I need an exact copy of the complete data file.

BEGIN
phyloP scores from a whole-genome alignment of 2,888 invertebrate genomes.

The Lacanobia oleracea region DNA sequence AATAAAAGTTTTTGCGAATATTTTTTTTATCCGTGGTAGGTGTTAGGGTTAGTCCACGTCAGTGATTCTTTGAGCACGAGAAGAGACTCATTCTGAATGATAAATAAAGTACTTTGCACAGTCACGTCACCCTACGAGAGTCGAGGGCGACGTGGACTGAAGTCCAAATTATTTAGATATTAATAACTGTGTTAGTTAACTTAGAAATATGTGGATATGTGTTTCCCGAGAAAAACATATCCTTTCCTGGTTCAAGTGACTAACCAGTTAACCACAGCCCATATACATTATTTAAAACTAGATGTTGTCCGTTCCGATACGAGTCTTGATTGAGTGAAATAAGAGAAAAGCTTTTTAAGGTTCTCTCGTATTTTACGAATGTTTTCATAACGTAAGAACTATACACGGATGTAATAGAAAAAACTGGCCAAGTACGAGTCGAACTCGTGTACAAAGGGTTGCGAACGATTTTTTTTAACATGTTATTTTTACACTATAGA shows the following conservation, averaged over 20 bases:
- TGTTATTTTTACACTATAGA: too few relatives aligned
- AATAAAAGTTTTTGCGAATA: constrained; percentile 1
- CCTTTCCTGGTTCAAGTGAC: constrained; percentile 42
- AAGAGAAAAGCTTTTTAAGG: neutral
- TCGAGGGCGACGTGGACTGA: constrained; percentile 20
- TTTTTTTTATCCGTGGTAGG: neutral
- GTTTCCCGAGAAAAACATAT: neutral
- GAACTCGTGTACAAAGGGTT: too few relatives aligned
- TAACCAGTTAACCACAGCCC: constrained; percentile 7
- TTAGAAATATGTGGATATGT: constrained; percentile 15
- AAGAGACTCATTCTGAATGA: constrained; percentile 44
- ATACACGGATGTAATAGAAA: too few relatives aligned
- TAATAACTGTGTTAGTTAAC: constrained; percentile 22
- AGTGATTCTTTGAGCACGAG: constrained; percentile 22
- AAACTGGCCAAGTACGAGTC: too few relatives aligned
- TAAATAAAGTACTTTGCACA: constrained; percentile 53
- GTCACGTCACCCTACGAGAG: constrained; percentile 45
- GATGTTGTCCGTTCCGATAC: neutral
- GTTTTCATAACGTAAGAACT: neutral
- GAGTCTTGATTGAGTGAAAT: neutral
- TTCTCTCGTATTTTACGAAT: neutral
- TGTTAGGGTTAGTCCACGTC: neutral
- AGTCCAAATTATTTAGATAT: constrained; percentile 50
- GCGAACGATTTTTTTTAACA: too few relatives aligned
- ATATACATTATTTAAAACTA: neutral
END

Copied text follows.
phyloP scores from a whole-genome alignment of 2,888 invertebrate genomes.

The Lacanobia oleracea region DNA sequence AATAAAAGTTTTTGCGAATATTTTTTTTATCCGTGGTAGGTGTTAGGGTTAGTCCACGTCAGTGATTCTTTGAGCACGAGAAGAGACTCATTCTGAATGATAAATAAAGTACTTTGCACAGTCACGTCACCCTACGAGAGTCGAGGGCGACGTGGACTGAAGTCCAAATTATTTAGATATTAATAACTGTGTTAGTTAACTTAGAAATATGTGGATATGTGTTTCCCGAGAAAAACATATCCTTTCCTGGTTCAAGTGACTAACCAGTTAACCACAGCCCATATACATTATTTAAAACTAGATGTTGTCCGTTCCGATACGAGTCTTGATTGAGTGAAATAAGAGAAAAGCTTTTTAAGGTTCTCTCGTATTTTACGAATGTTTTCATAACGTAAGAACTATACACGGATGTAATAGAAAAAACTGGCCAAGTACGAGTCGAACTCGTGTACAAAGGGTTGCGAACGATTTTTTTTAACATGTTATTTTTACACTATAGA shows the following conservation, averaged over 20 bases:
- TGTTATTTTTACACTATAGA: too few relatives aligned
- AATAAAAGTTTTTGCGAATA: constrained; percentile 1
- CCTTTCCTGGTTCAAGTGAC: constrained; percentile 42
- AAGAGAAAAGCTTTTTAAGG: neutral
- TCGAGGGCGACGTGGACTGA: constrained; percentile 20
- TTTTTTTTATCCGTGGTAGG: neutral
- GTTTCCCGAGAAAAACATAT: neutral
- GAACTCGTGTACAAAGGGTT: too few relatives aligned
- TAACCAGTTAACCACAGCCC: constrained; percentile 7
- TTAGAAATATGTGGATATGT: constrained; percentile 15
- AAGAGACTCATTCTGAATGA: constrained; percentile 44
- ATACACGGATGTAATAGAAA: too few relatives aligned
- TAATAACTGTGTTAGTTAAC: constrained; percentile 22
- AGTGATTCTTTGAGCACGAG: constrained; percentile 22
- AAACTGGCCAAGTACGAGTC: too few relatives aligned
- TAAATAAAGTACTTTGCACA: constrained; percentile 53
- GTCACGTCACCCTACGAGAG: constrained; percentile 45
- GATGTTGTCCGTTCCGATAC: neutral
- GTTTTCATAACGTAAGAACT: neutral
- GAGTCTTGATTGAGTGAAAT: neutral
- TTCTCTCGTATTTTACGAAT: neutral
- TGTTAGGGTTAGTCCACGTC: neutral
- AGTCCAAATTATTTAGATAT: constrained; percentile 50
- GCGAACGATTTTTTTTAACA: too few relatives aligned
- ATATACATTATTTAAAACTA: neutral